Military – the area is near the Egyptian border and was a fire zone for the army –The military authorities only allow people to enter the area on holidays (weekends and major religious festivities)
Natural Park – Har Karkom is included in a Natural Park and is therefore subject to strict rules, aimed to preserve the nature. Visitors can only move along specific tracks and set camp on two very limited areas.
Archaeology – All archaeological activities have to be authorized and reported
Local Councils (Mispč Ramon and Beersheba).
The ideal way to preserve the archeological sites of Har Karkom and make them enjoyable by everybody, should be that of creating an Archaeological Park, accessible only to guided visits (something on the kind of Timnah Park).
All the attempts made so far by Prof. Anati to this purpose have failed, maybe because of the difficulty to conciliate all the scopes and exigencies of the different authorities.
There is a way, however, quite realistic, to attract a great number of visitors and allow them to see all the sites of major biblical interest, with only very negligible adjustments of the Natural Park’s rules in force today.
Let’s see how.
A preliminary condition is to build the mishkan, that is the Tabernacle made by Moses at the feet of the Holy Mountain.
Of course it has to be made in strict adherence to Exodus’ description (the traditional views do not comply with it – see Tentative reconstructions of the Tabernacle) and to perfectly fit the print on the ground found in the area of Har Karkom (see The print of the Tabernacle in Har Karkom)
We cannot dream to put it right away on its print at Har Karkom, but nothing prevents to build the mishkan at Sede Boqer, (a place with clear links with the desert and in particular with Har Karkom).
This inevitably will start a discussion between scholars and rabbis, with the expected result of confirming the validity of the new design and stimulating the interest for Har Karkom..
Once realized the miskan, the visitors/pilgrims will be offered three different programs:
1) A visit to the mishkan in Sde Boqer. Together with the memorial to Ben Gurion and the nearby natural site of Ein Avdat it will be a formidable attraction for a one-day visit.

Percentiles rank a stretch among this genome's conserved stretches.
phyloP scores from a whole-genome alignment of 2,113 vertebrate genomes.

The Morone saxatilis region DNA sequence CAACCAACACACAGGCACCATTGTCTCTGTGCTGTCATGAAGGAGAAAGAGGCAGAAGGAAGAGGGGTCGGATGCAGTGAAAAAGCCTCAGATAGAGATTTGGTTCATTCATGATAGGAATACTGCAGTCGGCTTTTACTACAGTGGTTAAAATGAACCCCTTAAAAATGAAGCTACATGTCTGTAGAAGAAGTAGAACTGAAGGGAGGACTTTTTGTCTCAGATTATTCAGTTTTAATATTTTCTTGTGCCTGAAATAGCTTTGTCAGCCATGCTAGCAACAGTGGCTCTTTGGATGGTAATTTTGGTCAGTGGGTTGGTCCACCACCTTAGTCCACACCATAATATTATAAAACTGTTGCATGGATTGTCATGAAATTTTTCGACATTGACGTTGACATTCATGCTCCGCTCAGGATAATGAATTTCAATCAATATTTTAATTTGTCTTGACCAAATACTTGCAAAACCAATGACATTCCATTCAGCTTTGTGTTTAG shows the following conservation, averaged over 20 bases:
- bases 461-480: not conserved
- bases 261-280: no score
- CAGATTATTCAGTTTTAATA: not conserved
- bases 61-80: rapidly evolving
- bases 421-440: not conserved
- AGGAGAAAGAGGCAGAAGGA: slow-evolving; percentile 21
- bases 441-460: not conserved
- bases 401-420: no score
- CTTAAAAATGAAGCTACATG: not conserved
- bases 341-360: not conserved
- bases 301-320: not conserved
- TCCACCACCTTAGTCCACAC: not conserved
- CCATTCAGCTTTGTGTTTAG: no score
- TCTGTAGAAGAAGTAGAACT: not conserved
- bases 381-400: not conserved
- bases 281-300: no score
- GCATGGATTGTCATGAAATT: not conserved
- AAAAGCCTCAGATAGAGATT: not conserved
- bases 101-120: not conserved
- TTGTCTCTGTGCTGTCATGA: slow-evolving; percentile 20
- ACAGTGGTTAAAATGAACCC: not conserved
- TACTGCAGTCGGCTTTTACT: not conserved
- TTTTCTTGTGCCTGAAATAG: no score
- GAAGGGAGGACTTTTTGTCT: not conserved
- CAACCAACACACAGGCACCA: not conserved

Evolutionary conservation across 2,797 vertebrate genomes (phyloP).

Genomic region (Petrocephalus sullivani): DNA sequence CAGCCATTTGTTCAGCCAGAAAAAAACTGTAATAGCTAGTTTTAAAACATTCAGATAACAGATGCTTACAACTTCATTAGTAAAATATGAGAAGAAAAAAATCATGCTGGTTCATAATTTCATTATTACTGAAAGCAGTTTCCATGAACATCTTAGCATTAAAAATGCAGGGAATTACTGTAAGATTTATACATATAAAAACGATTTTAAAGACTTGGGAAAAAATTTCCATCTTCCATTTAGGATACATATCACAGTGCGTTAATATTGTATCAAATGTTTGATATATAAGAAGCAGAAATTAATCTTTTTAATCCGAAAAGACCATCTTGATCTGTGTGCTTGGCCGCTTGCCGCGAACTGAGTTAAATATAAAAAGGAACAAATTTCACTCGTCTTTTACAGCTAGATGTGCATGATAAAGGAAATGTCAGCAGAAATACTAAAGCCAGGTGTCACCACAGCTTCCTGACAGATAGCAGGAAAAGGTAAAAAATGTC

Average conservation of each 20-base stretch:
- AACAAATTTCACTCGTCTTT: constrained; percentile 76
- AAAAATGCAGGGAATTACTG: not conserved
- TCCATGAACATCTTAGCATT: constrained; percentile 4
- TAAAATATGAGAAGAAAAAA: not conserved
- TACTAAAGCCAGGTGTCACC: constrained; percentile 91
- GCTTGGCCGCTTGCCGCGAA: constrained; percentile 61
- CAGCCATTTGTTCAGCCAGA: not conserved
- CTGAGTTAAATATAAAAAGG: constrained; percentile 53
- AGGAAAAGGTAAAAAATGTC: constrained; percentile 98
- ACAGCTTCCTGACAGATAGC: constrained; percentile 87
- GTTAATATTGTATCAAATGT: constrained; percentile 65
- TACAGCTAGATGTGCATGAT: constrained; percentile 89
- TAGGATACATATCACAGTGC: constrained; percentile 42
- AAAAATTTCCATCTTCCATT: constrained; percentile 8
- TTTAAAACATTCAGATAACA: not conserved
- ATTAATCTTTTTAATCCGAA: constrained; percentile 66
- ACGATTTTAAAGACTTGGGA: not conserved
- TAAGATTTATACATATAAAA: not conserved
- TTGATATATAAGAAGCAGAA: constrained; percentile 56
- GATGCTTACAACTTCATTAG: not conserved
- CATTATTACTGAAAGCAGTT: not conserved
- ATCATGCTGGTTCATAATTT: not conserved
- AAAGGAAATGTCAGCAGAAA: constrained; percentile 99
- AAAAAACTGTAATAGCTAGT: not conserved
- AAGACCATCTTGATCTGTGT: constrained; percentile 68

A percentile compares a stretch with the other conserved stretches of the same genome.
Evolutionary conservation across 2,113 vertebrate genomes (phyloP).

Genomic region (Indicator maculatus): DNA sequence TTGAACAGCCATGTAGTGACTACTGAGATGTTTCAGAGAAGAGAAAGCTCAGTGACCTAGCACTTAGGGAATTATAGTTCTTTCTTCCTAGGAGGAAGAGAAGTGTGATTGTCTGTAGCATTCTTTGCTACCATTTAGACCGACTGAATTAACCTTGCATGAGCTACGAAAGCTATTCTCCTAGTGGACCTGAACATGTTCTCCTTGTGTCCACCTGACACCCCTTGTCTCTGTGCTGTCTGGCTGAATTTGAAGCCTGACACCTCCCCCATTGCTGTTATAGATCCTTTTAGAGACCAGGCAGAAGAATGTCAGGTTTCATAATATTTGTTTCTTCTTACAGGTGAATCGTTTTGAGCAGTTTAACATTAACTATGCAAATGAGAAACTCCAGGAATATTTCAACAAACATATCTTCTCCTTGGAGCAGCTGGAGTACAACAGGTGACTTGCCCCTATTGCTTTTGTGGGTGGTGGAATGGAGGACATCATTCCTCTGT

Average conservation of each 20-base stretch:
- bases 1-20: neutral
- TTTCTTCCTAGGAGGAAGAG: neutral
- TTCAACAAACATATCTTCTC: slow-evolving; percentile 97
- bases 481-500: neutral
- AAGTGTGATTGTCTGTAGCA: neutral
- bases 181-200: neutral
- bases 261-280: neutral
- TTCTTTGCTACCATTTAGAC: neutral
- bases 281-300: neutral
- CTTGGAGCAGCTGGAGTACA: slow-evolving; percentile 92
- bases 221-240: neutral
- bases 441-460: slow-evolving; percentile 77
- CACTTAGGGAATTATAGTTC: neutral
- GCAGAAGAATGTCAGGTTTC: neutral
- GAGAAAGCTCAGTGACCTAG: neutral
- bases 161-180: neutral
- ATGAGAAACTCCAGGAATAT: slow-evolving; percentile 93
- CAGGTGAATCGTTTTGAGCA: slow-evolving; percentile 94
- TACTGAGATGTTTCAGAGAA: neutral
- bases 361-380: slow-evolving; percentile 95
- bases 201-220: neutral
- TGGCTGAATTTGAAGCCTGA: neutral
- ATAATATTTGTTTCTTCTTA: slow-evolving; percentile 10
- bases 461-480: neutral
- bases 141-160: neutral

2) A visit to the mishkan in Sde Boqer and a trip to Har Karkom the following day (this option will require a night in Sde Boqer or in the nearby Mispé Ramon). The visitors/pilgrims will be taken to Har Karkom by authorized guides, to visit the most spectacular sites related to the biblical narrative: the print on the ground of the mishkan, the well of Refidim (Beer Karkom), the throne of Moses (from where he looked at the battle against the Amalekites), large encampments and living structures of the Jews, the altar of the golden calf, the acropolis of mount Horeb (the very highlight of the visit), the place of the burning bush, settlements of Christian monks, agricultural terraces etc.
Back to Sde Boqer in the afternoon.
A complete package. It will comprise the visit
to the miskan and the complete itinerary of Egeria on the holy mountain. The
visitors will have to spend a night in Har Karkom (in a tent raised on the
place dedicated now to this purpose, at the feet of the sphinx). The tour will start
from Beer Karkom (Refidim) around mid-day, and will strictly follow the
indications of Egeria’s journal. Along the path to the plateau of Har Karkom
there are an impressive amount of spectacular archaeological sites, in all
evidence related to the biblical narrative (like the throne of Moses, the print
of the mishkan, the toms of greedy, some large gal-ed etc). Egeria’s itinerary on
the plateau should be prolonged just a little bit to include some of the most
impressive sites of rock art and possibly some Paleolithic sites. After the
climbing to the central top of Har Karkom (Egeria’s Sinai), the day will end at
the camp, to spend the night in the desert. The day after will be dedicated to
visit the encampments of the Jews, the altar of the golden calf, Egeria’s Mount
Horeb (highlight of the visit) etc.
Back to Sde Boqer in the afternoon.
Once realized the Mishkan in Sde Boqer, the tours of packages 2 and 3 can be made even today with no problems, just with some very minor adjustments to today’s rules of the Natural Park, precisely:
· Authorization to climb to Har Karkom’s plateau directly from Beer Karkom. The path is routinely trailed by hikers and caravans of camels taking tourists from the plateau directly to Beer Karkom. So this authorization de facto already exists.
· To consent the access to ancient encampments, to the altar of the golden calf, to Mount Horeb (top 788 in the middle of the valley) and to the agricultural terraces. All these sites are along the roads already open to the visitors, so the deviations will be of no more than 100 meters from them.
· In future, another important facilitation should be that of allowing the access to Karkom Valley through Beer Karkom (now the road is closed there with some boulders). This would shorten the access time to the valley and would make packages 2 and 3 more consequential, as they both start from Beer Karkom
As of today, the mountain can be visited only during the week ends and the major festivities (Pessach, succot, annukah)
In future perspective we can hope that there will be the possibility to build a permanent camp and to erect the mishkan exactly on its ancient imprint. At that time the area could be transformed in a proper archaeological park.